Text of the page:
I worked with David at the professional interface between him and his readers, a borderline he approached with vast apprehension. To say that David was uncomfortable in the public eye is to understate enormously. He said no thank you, politely but unalterably, to an invitation to appear on The Today Show when Infinite Jest was published. He submitted to photo sessions only when placed under multiple duress not just by his publisher and his publicist but also by his beloved literary agent, Bonnie Nadell. When David visited our offices, people would jostle for the chance to meet him. David wrote of those encounters, ‘People who regard me as a Golden Boy make me feel lonely and unknown.’ His manners were too good for him simply to say no to those encounters, but he would turn the conversation within seconds to the assistants who he dealt with day to day, or to the twins his publicist had just given birth to, or to any subject other than himself.
‘I don’t want to be a hidden person, or a hidden writer: it is lonely,’ he said in another letter. He shied from being known in a public way but he worked hard not to be hidden from the people he encountered in person. He wanted them to know him himself, not some caricature or idea of him. One way David endeavoured to be known was by endeavouring to know others. His solicitousness was legendary. In one note he asked me to remind a new mother in the office that it was time to switch from skimmed milk to 2% or whole milk. He wrote thank you notes not just to the copy-editor who worked on Consider the Lobster but also to the supervisor who had assigned the job to so talented a copy-editor, and he offered to pay a bonus out of his own pocket to the designer who wrestled down a particularly gnarly layout. My daughter still remembers from a visit to our house a dozen years ago the nice man who played tag with her and her little brother, and who invented ‘worm tag’ when ordinary tag grew dull.
Everyone I’ve talked to in the weeks since he died has recalled how kind David was. And it’s true: he was sweet, he was kind, he was solicitous. I’ve spent a lot of time wondering why this is such a prominent note. I think it’s because he was, and because he knew enough about pain to know exquisitely how much kindness matters. And because he knew that people who had read his work expected to be intimidated by him in person. David knew that his image could scare people off or make them afraid to talk to him, so I think he worked extra hard – through kindness – to get them to see him as he really was, not as a formidable bandana-sporting wunderkind. I’m not saying the kindness was a tactic: David’s manners and concern for others were bred deep and genuine. But maybe the smiley faces he drew in the margins of his letters like a goofy schoolkid, the casual (on a good day) way he dressed, the playfulness and jocularity that I will not begin to be able to capture here, all helped make sure that people didn’t feel intimidated. He wanted to let people in. The critic Laura Miller observed that he was smart enough to know that every person he encountered was smarter than him in some way, about something, and that there was something he could learn from everyone. I’m reminded of his essay ‘The View from Mrs Thompson’s’, about the days after 9/11, when he sees that everyone has an American flag of some kind, a big one for the porch or a small one for the car. And he doesn’t have a flag, and has no idea even where you go to buy one, when every other person in the country seems to have been born knowing these things. Always something to learn.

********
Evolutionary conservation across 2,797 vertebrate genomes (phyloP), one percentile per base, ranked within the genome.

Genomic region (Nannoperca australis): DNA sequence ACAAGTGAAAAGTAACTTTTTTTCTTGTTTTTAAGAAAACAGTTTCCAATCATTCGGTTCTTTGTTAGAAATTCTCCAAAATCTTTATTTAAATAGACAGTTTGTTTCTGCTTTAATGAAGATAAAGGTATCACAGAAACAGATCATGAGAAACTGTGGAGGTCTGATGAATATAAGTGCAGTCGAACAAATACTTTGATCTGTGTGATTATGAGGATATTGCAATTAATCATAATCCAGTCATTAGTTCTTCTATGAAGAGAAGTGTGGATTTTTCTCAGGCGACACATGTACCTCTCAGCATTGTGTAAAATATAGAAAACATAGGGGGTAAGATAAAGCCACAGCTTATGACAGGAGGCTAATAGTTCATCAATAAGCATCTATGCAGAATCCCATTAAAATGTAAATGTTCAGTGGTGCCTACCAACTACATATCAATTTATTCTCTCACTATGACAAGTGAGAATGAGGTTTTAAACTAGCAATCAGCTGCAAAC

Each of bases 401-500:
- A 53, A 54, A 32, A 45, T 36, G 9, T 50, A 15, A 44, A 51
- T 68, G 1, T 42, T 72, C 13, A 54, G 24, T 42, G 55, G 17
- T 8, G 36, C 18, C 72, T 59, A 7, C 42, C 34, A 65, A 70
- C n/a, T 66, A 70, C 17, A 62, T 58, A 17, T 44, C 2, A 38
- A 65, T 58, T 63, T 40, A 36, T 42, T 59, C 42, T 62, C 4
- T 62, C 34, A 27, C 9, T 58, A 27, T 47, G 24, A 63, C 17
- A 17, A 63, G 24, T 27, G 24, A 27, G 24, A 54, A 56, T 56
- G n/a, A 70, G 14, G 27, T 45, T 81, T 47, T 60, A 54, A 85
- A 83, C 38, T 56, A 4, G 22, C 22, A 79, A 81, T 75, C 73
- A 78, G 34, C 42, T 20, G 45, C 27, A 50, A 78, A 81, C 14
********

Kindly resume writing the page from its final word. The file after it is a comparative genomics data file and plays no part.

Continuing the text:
David’s great act of kindness to me was trusting me to help him bring his books into the world. I couldn’t pretend to grasp the depth or magnitude of all he set out to do, but he needed an Authority Figure who he would listen to sometimes, and I was lucky to be the one who he fitted out for that role. Of one scene I proposed cutting he wrote: ‘Well, it introduces three characters, five themes and two settings.’ His patience with me is one of the things that I will always treasure.
David wrote, ‘I want to author things that restructure worlds and make living people feel stuff ’. He certainly did those things. The world has a huge hole in it for the lack of his giant brain and his giant heart to take in and examine for us all that lies ahead. And for the lack of his kindness.
But we all have all the words he wrote. I hope everyone in this hall today will do all we can to help make sure that those words are read, and spread, and appreciated, admired and celebrated.